Sunday

5th Feb 2023

Opinion

Threat to Unesco park mars Montenegro's EU bid

  • The Durmitor national park is meant to be protected by its Unesco status (Photo: Thomas Maluck)

"Durmitor, you are the leader of all mountains" - so goes a 1980s song about a spectacular mountain in Montenegro, a Unesco world heritage site, which survived the uncertainties of the last century, but which faces a new threat just as the Western Balkan country moves closer to the EU.

The Black Lake, in the heart of Durmitor national park, narrowly avoided playing host to a sprawling tourist compound - 30 bungalows, an adventure park, a bar, and a restaurant on the lake shore - in April.

Read and decide

Join EUobserver today

Become an expert on Europe

Get instant access to all articles — and 20 years of archives. 14-day free trial.

... or subscribe as a group

It would have been a clear violation of Unesco rules and might have triggered international legal proceedings.

The contractor had already felled dozens of 100-year old trees when the government revoked its permit.

But the project, which included a Durmitor ski resort, would probably have gone ahead if not for protests by local activists - a campaign group called "Enough is Enough" - and a wider outcry by Montenegrin civil society and public figures.

Developers have also threatened Durmitor's high-altitude plateau, Sinjajevina.

The site is Europe's second largest natural pasture and hundreds of local families depend on it, but it has been slated to become a military training ground.

Government-backed firms have spoken of building hydro-electric plants on the pristine Bukovica river in the region.

And the government has proposed new oil rigs off Montenegro's Adriatic Sea coast.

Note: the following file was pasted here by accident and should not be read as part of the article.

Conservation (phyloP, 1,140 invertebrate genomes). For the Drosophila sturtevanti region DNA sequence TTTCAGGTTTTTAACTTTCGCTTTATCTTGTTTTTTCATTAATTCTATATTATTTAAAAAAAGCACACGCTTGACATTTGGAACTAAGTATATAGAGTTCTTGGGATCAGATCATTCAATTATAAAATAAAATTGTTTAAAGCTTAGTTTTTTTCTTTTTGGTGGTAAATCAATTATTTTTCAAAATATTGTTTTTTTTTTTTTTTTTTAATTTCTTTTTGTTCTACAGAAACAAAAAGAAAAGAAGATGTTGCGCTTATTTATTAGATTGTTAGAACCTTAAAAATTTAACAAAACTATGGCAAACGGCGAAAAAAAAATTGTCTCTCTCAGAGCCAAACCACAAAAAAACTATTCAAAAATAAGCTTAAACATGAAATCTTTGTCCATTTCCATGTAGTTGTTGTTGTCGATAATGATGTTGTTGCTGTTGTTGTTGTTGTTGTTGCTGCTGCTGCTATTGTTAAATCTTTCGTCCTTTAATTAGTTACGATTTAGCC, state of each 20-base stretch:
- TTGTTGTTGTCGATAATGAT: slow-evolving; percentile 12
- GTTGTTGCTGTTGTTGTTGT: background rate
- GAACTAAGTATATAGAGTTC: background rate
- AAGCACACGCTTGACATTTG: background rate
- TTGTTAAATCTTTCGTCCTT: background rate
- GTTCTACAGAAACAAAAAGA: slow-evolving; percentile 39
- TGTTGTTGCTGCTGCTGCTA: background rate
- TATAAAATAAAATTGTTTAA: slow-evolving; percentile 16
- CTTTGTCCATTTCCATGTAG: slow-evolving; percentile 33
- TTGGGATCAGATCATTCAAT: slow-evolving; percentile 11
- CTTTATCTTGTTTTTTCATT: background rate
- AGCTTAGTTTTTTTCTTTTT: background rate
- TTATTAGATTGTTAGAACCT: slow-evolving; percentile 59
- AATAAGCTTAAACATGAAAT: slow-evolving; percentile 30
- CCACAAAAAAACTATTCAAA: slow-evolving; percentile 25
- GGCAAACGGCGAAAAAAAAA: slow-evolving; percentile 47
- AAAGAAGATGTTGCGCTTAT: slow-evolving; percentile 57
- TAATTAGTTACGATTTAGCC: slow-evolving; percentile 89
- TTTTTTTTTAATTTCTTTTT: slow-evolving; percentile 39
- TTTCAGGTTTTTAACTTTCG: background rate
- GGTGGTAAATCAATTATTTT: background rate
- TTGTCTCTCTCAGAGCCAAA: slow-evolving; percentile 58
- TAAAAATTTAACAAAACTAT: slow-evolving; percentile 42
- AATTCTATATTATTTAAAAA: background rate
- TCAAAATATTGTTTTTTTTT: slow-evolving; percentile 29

The environmental alerts come after the Western Balkan country made progress in leaps and bounds in its EU accession process in recent years.

EU accession

It has opened negotiations on 32 out of 33 "chapters" of the EU's legal rulebook, putting it in pole position to be the next country to join Europe after Croatia did so.

One of those chapters deals with the environment.

And "potential investments in hydropower and touristic developments need to comply with nature protection ... legal requirements", the European Commission said in its last progress report on Montenegro.

"Work continued" on designating EU-protected sites, it added, mentioning other endangered ones - the Ulcinj Salina wetland, the Skadar Lake, and the Tara River.

The commission report also mentioned concerns on rule of law, democracy, and media freedom in Montenegro.

But it did not mention Durmitor or the wider anti-environmental trend and it would be a staggering irony if the "leader of all mountains" was ruined just as the EU opened its door.

The fragile ecosystem survived Yugoslavia's communist era and the 1990s Balkan Wars.

Podgorice's first post-communist government even sang its praises in a special declaration in the local town of Zabljak in 1991.

But its fate remains uncertain so long as local activists are left alone to defend it.

Montenegrins do not lack passion to fight for what they love.

Durmitor is "nature's masterpiece" and "must remain a [Unesco] world heritage site," Aleksandar Dragićević, one of the activists who took part in April's anti-industry protests, said at the time.

"We will not let anyone destroy it [the Sinjajevina plateau]", Aleksandar Milatović, another local activist said.

"We drink water from the Bukovica [river]. We swim in it, as have generations of our ancestors. We won't let them take it from us," Mihailo Bulatović, who spent 30 days and nights in a camp in front of construction equipment, also said.

Steep price

If European politicians and civil society leave people like them alone on the front line, then Montenegro's EU and Nato accession might come at a steep price.